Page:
You know how you sometimes pass your local bakery and think, “That cake’s been in the window for 15 years! How’d they do that?” Well, they’re using dummy cakes, also called faux or fake cakes. Dummy cakes are styrofoam forms cut into the shape of cake tiers and covered with either icing (buttercream or royal) or fondant.
We use dummies a lot for photo shoots (when no one is going to be eating the cake), for tiers that are shorter than standard height (when a slice of real cake the same height would look odd and skimpy on the plate), and for brides who have their heart set, for example, on a five-tier cake that would serve 200 guests (when they’re only having 100). Occasionally we get requests from brides who want to purchase only a faux cake for display purposes but plan to serve a cake bought elsewhere. Since we’re real sticklers for quality ingredients, pretty controlling, and don’t want our name associated with a cake someone else made, we politely decline. Our hard-earned reputation is on the line! We find that, while disappointed, people are very understanding of our position on the matter.
The 2″ tall gold tier in our confetti cake below was a faux tier.
Covering a dummy cake with fondant is not all that hard if you’re already comfortable covering real cakes, but there are a few tips that make the job easier. We’re sharing them here.
fondant (we use Satin Ice)
cake dummies in the size and shape of your choosing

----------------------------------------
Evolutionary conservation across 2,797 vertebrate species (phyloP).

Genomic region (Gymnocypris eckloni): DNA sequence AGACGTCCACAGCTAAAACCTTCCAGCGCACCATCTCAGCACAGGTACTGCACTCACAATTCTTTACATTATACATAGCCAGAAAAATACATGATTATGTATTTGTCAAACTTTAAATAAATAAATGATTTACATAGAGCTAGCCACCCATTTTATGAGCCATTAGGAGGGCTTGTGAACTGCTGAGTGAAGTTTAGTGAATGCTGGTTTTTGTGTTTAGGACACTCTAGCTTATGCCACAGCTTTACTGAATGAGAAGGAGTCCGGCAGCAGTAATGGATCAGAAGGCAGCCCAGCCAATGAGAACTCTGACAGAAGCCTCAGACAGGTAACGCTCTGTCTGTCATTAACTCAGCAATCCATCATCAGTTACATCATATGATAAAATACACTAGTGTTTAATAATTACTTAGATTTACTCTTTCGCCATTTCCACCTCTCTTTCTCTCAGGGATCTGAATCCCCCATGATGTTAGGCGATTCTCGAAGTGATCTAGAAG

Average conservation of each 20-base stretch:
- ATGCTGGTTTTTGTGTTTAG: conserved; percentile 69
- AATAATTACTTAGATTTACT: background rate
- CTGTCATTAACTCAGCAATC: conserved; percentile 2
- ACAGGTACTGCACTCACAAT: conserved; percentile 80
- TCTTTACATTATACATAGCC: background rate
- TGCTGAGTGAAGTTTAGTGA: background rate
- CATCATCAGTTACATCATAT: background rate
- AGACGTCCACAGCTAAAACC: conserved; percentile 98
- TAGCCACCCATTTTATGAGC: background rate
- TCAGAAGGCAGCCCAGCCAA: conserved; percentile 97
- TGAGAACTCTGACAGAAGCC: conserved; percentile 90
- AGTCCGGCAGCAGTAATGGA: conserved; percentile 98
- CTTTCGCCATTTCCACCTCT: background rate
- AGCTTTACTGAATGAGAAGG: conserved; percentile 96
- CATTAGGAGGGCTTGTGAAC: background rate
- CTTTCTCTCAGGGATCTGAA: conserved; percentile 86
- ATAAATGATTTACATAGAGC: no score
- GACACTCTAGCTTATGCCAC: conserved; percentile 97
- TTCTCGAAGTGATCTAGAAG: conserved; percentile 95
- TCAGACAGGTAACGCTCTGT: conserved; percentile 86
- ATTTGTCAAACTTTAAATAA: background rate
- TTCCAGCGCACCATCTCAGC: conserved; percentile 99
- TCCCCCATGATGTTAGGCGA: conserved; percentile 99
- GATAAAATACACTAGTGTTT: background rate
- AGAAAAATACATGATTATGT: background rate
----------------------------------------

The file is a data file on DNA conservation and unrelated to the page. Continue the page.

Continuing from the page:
fine grade sandpaper (150 or higher)
Crisco (vegetable fat)
fondant smoothers (we prefer the PME smoothers)
quality turntable (we like the Ateco 612 or 613)
1. Sand the edges. Cake dummies’ edges can be quite sharp, and because they’re not soft and malleable like buttercream- or ganache-covered cakes, have a tendency to tear fondant. Here is our “before” dummy.
To prevent tearing, we use fine-grade sandpaper to gently take the sharp edge off our dummies. We’re not trying to bevel the edges, just round them ever so slightly. Confused about sandpaper grades?
Sandpaper grades can be confusing because the smaller (i.e, finer) the grains of grit (sand), the bigger (higher) the sandpaper grade. But sandpaper grade actually measures the number of particles that would fit within a given space, not the size of each particle. Think of it this way: If you had a one-inch square, the LARGER the particles of grit were, the FEWER particles would fit within the square centimeter. Since we’re counting particles, this sandpaper would have a lower grade, such as 100 or even 60 or 50. Low-grade sandpapers, with their big particles, tend to be very rough. The opposite is also true: the SMALLER the particles, the MORE fit in your square inch, so the grade would be higher–say 220 or 320, all the way up to 1000–and the particles will be smaller than 50-grade sandpaper.
To sand your edges, cut a small piece of fine-grade sandpaper, 220 or higher. Gently press and move back and forth on your edge until the sharpness is removed. Here, we used 225-grade.